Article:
Prof. Crossfield leads the KU ExoLab, a research group dedicated to
the discovery and characterization of nearby planetary systems.
I am an Assistant Professor of Physics and Astronomy working at Kansas University's Department of Physics and Astronomy. My interests lie in exoplanet formation, composition, detection, and characterization, and the development of instrumentation to further those pursuits. I am currently studying extrasolar planets using both photometry and high-resolution spectroscopy from the ground and space. I have worked all over: as an assistant professor in the MIT Kavli Institute and associated Department of Physics, as an adjunct professor and postdoctoral fellow at the UC Santa Cruz Astronomy Department, for two years at UA's Lunar and Planetary Laboratory in Tucson, for two years at the MPIA in Heidelberg, Germany and for three years at the Jet Propulsion Laboratory. I received my doctorate from UCLA. I once maintained an online repository of useful Python computing tools (which urgently needs to be moved to GitHub).
2020 Sep: So-called "White Dwarfs" are the dying embers of former stars like our sun. Known for over a century, these small, dense objects are intrinsically very faint and so much tougher to study than larger, hotter, brighter stars. In a first-of-its-kind discovery, our research group was part of the team that just discovered the first known planet orbiting one of these white dwarfs. The planet is a large, cool, Jupiter-like gas giant with a "year" (the time it takes it to orbit once around the white dwarf) of just over 30 hours. Read more about it here at KU and at at NASA.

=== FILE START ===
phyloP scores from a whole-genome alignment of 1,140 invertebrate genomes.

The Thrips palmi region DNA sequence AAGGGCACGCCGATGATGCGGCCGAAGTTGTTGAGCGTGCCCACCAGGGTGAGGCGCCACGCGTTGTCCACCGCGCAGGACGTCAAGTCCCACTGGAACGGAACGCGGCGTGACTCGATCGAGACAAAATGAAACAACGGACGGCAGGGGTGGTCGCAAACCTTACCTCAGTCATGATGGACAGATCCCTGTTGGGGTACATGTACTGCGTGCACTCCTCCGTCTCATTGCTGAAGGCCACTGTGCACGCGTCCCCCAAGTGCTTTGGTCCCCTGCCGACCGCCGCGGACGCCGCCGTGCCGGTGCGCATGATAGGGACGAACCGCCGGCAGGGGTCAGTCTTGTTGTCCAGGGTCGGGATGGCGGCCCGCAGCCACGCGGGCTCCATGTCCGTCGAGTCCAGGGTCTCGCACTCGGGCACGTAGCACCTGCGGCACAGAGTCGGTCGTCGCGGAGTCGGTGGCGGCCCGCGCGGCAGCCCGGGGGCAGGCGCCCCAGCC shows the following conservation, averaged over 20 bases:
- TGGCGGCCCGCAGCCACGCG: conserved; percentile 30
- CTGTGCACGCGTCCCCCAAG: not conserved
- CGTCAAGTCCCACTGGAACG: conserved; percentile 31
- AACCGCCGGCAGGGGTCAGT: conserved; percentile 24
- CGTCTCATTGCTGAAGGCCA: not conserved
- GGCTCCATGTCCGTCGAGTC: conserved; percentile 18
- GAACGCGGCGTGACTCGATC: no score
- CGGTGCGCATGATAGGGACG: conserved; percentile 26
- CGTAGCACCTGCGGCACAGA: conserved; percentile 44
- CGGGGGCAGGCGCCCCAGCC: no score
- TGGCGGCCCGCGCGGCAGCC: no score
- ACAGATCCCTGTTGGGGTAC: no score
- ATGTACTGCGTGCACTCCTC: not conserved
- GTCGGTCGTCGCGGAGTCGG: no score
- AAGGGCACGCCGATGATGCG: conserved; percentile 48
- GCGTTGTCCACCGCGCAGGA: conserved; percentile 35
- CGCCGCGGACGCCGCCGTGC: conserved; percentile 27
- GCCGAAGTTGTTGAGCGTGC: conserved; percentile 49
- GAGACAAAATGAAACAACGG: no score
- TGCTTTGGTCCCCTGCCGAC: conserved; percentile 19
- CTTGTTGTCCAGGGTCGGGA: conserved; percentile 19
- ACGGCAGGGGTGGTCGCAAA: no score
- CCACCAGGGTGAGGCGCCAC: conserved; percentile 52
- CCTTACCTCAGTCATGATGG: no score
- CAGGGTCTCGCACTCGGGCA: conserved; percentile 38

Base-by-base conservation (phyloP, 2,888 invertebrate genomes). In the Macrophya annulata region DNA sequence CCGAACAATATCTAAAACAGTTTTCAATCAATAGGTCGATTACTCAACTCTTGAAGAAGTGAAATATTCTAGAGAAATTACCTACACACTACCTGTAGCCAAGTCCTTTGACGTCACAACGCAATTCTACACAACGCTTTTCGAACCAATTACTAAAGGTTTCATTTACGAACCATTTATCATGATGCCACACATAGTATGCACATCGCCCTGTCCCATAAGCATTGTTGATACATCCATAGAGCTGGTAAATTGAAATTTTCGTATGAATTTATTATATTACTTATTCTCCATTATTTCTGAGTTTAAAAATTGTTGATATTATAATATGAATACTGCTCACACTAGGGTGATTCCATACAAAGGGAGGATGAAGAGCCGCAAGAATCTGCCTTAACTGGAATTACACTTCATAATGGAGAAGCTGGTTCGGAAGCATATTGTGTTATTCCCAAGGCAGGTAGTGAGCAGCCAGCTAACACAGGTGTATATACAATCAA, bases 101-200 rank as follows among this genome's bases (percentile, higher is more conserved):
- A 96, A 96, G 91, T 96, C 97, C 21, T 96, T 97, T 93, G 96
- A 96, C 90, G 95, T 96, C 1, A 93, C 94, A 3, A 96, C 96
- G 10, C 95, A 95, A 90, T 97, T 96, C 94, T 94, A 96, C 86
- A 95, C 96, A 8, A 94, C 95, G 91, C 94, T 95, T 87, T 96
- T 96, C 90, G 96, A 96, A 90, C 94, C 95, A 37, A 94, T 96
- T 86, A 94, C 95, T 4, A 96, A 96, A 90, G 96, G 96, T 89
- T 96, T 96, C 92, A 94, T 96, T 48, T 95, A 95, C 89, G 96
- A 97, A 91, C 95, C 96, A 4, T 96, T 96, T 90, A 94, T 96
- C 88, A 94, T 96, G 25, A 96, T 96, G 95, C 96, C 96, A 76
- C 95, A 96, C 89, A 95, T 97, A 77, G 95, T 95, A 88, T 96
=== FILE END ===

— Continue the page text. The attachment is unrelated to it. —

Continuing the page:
2019 Jan: Low-mass M dwarfs represent the most common outcome of star formation, but their complex atmospheres (filled with molecules such as H2O) hinder detailed studies of their composition and initial formation. The measurement of isotopic ratios is a key tool that has been used to unlock the formation of our Solar System, the Sun, and the nuclear processes within more massive stars, and our team applied the study of 12C16O, 13C16O, and 12C18O for the first time to any dwarf stars beyond the Solar system. Since the stars are fully convective, their atmospheres should be uniformly mixed and so our observations directly probe the conditions and composition of natal gas making up these stars. These measurements poze a puzzle for models of how our Milky Way galaxy, and stars in the Solar neighborhood, formed; we intend for our novel isotopic analysis to open a new window onto studies of Galactic evolution, stellar populations, and individual systems. You can read about our results, published in ApJ Letters, online here.
Ian J. M. Crossfield
Department of Physics and Astronomy
1082 Malott,1251 Wescoe Hall Dr.
Lawrence, KS 66045